- Mosebenzi Zwane has denied ordering advance payments from Free State housing funds.
- Zwane said he also knew nothing about a payment to the office of former premier Ace Magashule by a company directed by a man Magushule had separate business dealings with.
- Zwane said this during his return to the Zondo Commission on State Capture which is trying to get to the bottom of the payments.
Mosebenzi Zwane stood firm that he had nothing to do with the controversial advance payment of almost R500 million to select housing contractors that did not have to bid for work when he was the Human Settlements MEC in the Free State.
Zwane said he also knew nothing about a payment to the office of former premier Ace Magashule from a company that had been paid.
He also denied threatening the head of department if he did not sign off on the advance payment scheme, or that he gave the head of department a list of companies that should be paid.
"I’d never dealt with him or did anything that was indicative of the fact that I was a monster in that department," said Zwane.
He said this during the Judicial Inquiry into Allegations of State Capture, Corruption and Fraud in the Public Sector including Organs of State.
He also denied being told about concerns over the advance payment scheme, forcing anybody to do anything, or knowingly doing anything unlawful.
He said his role was an oversight role.
The commission is trying to get to the bottom of what happened to around R500 million advance payments for a R1.4 billion housing project, for which little was provided, and procurement processes were allegedly flouted.
The Free State government had a former head of department Mpho Mokoena, who previously testified that after telling Zwane that his idea of an advance payment to contractors was illegal and that contractors could not be paid without work being done, Zwane said he should resign if he did not want to implement his plan.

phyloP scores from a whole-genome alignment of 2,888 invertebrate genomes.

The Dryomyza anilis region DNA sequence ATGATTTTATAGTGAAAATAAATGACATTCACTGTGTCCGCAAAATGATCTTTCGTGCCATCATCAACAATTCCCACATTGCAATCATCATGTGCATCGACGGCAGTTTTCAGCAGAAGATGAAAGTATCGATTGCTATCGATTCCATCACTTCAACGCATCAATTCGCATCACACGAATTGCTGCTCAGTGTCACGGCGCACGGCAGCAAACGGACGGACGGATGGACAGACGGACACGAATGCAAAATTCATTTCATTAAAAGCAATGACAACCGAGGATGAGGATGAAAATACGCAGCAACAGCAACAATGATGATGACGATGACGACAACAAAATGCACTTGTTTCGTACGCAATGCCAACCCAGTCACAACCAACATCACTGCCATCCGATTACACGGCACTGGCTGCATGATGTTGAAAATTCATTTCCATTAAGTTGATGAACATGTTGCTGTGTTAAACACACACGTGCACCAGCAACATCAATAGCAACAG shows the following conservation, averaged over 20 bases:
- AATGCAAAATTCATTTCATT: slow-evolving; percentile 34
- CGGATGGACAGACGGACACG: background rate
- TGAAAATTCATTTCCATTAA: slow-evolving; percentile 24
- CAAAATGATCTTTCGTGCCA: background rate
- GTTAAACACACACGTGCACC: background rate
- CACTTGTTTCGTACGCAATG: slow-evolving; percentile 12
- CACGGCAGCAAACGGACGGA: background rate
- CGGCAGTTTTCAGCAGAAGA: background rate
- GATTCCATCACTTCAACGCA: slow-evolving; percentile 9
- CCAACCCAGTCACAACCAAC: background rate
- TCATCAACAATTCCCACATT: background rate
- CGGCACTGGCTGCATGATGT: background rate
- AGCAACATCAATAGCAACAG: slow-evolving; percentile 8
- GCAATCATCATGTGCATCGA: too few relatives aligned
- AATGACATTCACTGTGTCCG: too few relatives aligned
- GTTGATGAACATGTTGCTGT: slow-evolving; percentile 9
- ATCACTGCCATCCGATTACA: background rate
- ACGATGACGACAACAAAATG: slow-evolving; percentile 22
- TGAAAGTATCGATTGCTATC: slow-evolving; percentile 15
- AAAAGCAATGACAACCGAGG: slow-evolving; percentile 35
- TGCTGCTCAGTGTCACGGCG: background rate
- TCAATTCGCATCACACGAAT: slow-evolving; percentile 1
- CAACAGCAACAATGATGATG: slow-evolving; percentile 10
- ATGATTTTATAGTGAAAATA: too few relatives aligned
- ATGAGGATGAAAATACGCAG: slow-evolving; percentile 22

Allegations of threats
He said Zwane threatened him that his house would be taken away by the bank and his children would be taken out of school.
In 2010 and 2011 people in the Free State were supposed to get houses, but many were not built. The commission had heard that there was no paperwork for the project, and that Zwane would decide who got the work. More than 100 contractors were paid. The money was spent when the Free State government was at risk of losing unspent money.
Zwane said he had merely raised the possibility of advance payments to help contractors in the province, and that the intention was only to get opinions on it, and then thrash it out. It was not an instruction to actually go ahead with it.
He said he did not know a man called Blackie Seoe, a co-director of a firm Sambal Investments, that Magashule was also a director of.
He only knew of Seoe, who is now dead, as a sports and boxing enthusiast in the Free State.
He did not know that R7 million of the R431 million advance payment that was made to Seoe's separate construction-related company Rob's Bricks flowed out again from a related company Rob's Holdings into an account in the premier's office. The payment was acknowledged by Magashule's personal assistant Moroadi Cholota.
He also said that although he had met Rochelle Els, a member of a company "close" to Magashule, he had nothing to do with the claims that payments to her business for housing work were expedited.
Zwane's evidence ended on Friday afternoon, and in a moment of bonhomie he thanked the commission for its work and said although he hoped he would not have to come back again over the Christmas holidays, he would if necessary.